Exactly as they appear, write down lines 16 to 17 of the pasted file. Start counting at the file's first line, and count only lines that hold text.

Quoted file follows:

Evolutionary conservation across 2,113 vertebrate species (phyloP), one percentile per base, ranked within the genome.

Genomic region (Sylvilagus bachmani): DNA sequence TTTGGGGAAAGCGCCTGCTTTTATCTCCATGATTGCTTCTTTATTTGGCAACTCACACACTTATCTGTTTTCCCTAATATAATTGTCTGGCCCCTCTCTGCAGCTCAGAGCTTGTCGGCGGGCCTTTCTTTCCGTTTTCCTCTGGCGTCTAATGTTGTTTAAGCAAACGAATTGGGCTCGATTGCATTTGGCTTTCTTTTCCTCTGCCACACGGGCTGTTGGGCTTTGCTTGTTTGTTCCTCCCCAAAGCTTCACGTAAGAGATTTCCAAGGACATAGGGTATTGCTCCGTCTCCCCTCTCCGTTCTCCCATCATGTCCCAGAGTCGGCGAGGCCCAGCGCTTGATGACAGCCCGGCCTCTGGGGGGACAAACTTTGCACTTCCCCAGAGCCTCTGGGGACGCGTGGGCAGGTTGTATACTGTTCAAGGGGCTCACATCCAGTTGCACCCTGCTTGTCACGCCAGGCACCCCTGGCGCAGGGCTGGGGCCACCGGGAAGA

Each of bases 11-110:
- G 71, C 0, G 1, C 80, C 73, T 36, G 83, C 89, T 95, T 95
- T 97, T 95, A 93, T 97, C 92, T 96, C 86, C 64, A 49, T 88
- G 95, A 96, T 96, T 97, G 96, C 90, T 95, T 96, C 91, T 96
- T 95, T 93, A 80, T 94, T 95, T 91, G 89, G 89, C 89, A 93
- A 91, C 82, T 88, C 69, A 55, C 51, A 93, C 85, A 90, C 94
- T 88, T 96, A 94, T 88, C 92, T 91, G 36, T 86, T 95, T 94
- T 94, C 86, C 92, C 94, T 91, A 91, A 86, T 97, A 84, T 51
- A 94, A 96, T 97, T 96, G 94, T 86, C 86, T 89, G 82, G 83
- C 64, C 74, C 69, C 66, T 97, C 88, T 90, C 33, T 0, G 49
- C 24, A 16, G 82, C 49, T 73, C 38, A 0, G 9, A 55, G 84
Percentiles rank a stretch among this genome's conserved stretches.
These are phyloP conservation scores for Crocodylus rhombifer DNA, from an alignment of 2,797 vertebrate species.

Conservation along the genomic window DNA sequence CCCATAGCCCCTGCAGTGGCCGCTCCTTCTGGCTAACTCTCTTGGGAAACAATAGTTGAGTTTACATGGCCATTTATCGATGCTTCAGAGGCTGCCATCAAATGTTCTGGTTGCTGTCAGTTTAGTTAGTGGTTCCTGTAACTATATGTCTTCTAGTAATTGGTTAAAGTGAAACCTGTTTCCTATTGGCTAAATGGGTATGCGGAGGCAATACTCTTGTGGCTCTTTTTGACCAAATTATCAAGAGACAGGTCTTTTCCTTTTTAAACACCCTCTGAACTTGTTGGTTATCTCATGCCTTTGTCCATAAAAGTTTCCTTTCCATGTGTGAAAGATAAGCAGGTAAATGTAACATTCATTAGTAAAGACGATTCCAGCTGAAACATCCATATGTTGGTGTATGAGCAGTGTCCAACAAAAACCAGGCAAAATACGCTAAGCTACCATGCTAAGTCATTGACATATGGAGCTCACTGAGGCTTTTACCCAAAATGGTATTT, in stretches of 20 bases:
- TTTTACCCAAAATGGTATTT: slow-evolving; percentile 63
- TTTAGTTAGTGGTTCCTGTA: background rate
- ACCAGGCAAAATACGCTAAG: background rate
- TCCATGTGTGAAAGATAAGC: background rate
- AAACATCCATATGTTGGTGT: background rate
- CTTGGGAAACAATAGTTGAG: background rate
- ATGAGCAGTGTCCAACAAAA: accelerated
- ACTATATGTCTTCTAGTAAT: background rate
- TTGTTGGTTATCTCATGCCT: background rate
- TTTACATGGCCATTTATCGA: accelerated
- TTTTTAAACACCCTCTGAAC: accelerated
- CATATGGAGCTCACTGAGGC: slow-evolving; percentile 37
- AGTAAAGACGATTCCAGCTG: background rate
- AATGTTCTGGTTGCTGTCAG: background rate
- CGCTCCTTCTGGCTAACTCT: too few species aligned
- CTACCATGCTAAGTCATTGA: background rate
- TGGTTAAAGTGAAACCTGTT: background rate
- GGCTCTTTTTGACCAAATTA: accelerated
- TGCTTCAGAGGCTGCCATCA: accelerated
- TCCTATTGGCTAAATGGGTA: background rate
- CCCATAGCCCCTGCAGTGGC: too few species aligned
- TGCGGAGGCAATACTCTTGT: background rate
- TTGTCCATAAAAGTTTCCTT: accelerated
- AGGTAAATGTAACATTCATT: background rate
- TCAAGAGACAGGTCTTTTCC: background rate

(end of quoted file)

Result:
Conservation along the genomic window DNA sequence CCCATAGCCCCTGCAGTGGCCGCTCCTTCTGGCTAACTCTCTTGGGAAACAATAGTTGAGTTTACATGGCCATTTATCGATGCTTCAGAGGCTGCCATCAAATGTTCTGGTTGCTGTCAGTTTAGTTAGTGGTTCCTGTAACTATATGTCTTCTAGTAATTGGTTAAAGTGAAACCTGTTTCCTATTGGCTAAATGGGTATGCGGAGGCAATACTCTTGTGGCTCTTTTTGACCAAATTATCAAGAGACAGGTCTTTTCCTTTTTAAACACCCTCTGAACTTGTTGGTTATCTCATGCCTTTGTCCATAAAAGTTTCCTTTCCATGTGTGAAAGATAAGCAGGTAAATGTAACATTCATTAGTAAAGACGATTCCAGCTGAAACATCCATATGTTGGTGTATGAGCAGTGTCCAACAAAAACCAGGCAAAATACGCTAAGCTACCATGCTAAGTCATTGACATATGGAGCTCACTGAGGCTTTTACCCAAAATGGTATTT, in stretches of 20 bases:
- TTTTACCCAAAATGGTATTT: slow-evolving; percentile 63